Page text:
July 25, 2017
Dr. Frank Wong of Bayer Environmental Science and Paul Robertson, the superintendent at Victoria Golf Club, are all set with their presentations for the 71st edition of the annual conference of the Northwest Turfgrass Association, set for Oct. 1-3 at Suncadia Resort in the mountains of Central Washington.
Dr. Wong will give a presentation on “Protecting Pollinators in Managed Turf: Best Management Practices and Pesticide Stewardship” on Monday morning, then give a talk Tuesday titled: “Rapid Turfgrass Disease Identification: Using Signs, Symptoms and Weather to Figure Out What’s Gone Wrong.”
Robertson is gaining fame for the innovations he’s put to use on his course in the capital city of British Columbia. His Monday talk will be, “Drones and Robots—Leverage Your Time,” and on Tuesday, his talk will be, “Turf Metrics and Management on the Wet Coast.”
Click here for the complete schedule of the conference. The traditional portion of the conference is all set while we’re still putting the finishing touches on the new Sports Turf Track of the conference schedule. Dr. Alec Kowalewski from Oregon State University and other leading researchers from the Northwest also will be sharing their latest projects.
The $690 registration rate is based on double occupancy. If you don’t have someone in mind to be your roommate, go ahead and fill out the registration form and Paul Ramsdell, the Executive Director of the NTA, will help set up your lodging arrangements.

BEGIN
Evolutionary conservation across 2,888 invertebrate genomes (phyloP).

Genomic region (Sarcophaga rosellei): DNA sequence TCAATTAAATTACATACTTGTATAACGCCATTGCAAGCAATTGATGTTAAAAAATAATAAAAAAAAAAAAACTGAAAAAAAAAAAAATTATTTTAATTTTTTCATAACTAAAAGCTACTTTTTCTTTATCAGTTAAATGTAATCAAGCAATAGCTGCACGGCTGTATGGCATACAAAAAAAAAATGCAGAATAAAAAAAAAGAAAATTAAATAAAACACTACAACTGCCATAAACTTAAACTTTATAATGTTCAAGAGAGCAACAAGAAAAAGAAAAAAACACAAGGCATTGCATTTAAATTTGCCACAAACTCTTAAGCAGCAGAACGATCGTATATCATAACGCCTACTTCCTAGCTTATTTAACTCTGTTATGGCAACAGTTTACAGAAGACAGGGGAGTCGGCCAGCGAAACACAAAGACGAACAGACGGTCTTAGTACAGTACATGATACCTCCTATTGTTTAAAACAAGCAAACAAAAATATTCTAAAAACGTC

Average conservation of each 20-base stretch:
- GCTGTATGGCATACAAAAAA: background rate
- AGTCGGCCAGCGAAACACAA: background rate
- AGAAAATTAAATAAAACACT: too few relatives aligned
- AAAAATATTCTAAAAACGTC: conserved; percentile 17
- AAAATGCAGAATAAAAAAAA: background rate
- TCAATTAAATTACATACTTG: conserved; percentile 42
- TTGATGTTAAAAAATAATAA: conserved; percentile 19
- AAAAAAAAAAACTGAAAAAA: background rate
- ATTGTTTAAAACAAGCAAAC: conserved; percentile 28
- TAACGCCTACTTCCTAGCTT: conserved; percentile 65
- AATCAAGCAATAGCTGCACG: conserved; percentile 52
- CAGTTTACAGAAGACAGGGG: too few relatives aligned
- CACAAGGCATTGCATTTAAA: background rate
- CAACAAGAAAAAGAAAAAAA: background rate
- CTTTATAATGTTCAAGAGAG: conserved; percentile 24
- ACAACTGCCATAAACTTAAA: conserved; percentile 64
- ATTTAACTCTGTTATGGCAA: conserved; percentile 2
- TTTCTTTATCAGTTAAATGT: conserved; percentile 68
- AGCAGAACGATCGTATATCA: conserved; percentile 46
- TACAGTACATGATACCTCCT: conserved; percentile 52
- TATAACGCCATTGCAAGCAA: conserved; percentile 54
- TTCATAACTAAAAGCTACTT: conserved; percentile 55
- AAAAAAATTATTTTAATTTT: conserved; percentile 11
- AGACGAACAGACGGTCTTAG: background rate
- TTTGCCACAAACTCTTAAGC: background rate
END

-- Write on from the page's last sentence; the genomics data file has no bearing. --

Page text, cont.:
Sponsorships for the conference are still available, and the breakdown of opportunities is available by clicking here.
May 22, 2017
Dr. Frank Wong, who recently was named the Environmental Communicator of the Year, will be one of the main speakers at the 71st annual conference of the Northwest Turfgrass Association, which is set for Oct. 1-3 at Suncadia Resort in Cle Elum, Wash.
The Turf & Ornamental Communicators Association announced in early May that Wong, a senior regulatory affairs consultant for Bayer Crop Science, had won the award, which recognizes individuals in the green industry for outstanding communication efforts regarding environment issues.
Wong has been with Bayer since 2011, and before that was teaching and doing research work at the University of California, Riverside. He earned his undergraduate degree in biochemistry from California-Davis, and a doctorate degree in plant pathology and horticulture from Cornell.
Another main speaker for the conference at Suncadia will be Paul Robertson, the superintendent at Victoria Golf Club in British Columbia, who is on the leading edge in using robotics and drones in his course maintenance program.
Presentations also will come from various researchers at Northwest universities who have received research grants from the NTA. This year, the NTA also is planning a separate track of speakers for sports turf managers.
Complete registration and schedule information will be available in the coming weeks.
The conference will open with golf Sunday, Oct. 1 at the Rope Rider course at Suncadia. Golf also will be held at Tumble Creek on Monday. Dinners will be held Sunday and Monday nights and education on Monday and Tuesday mornings.
May 31, 2017
The Northwest Turfgrass Association donated $41,000 to worthy turfgrass research and education programs in 2017 as it continues to be a leading benefactor for the golf industry in the Northwest. Over the past three years, the NTA has donated more than $150,000 to various turfgrass programs.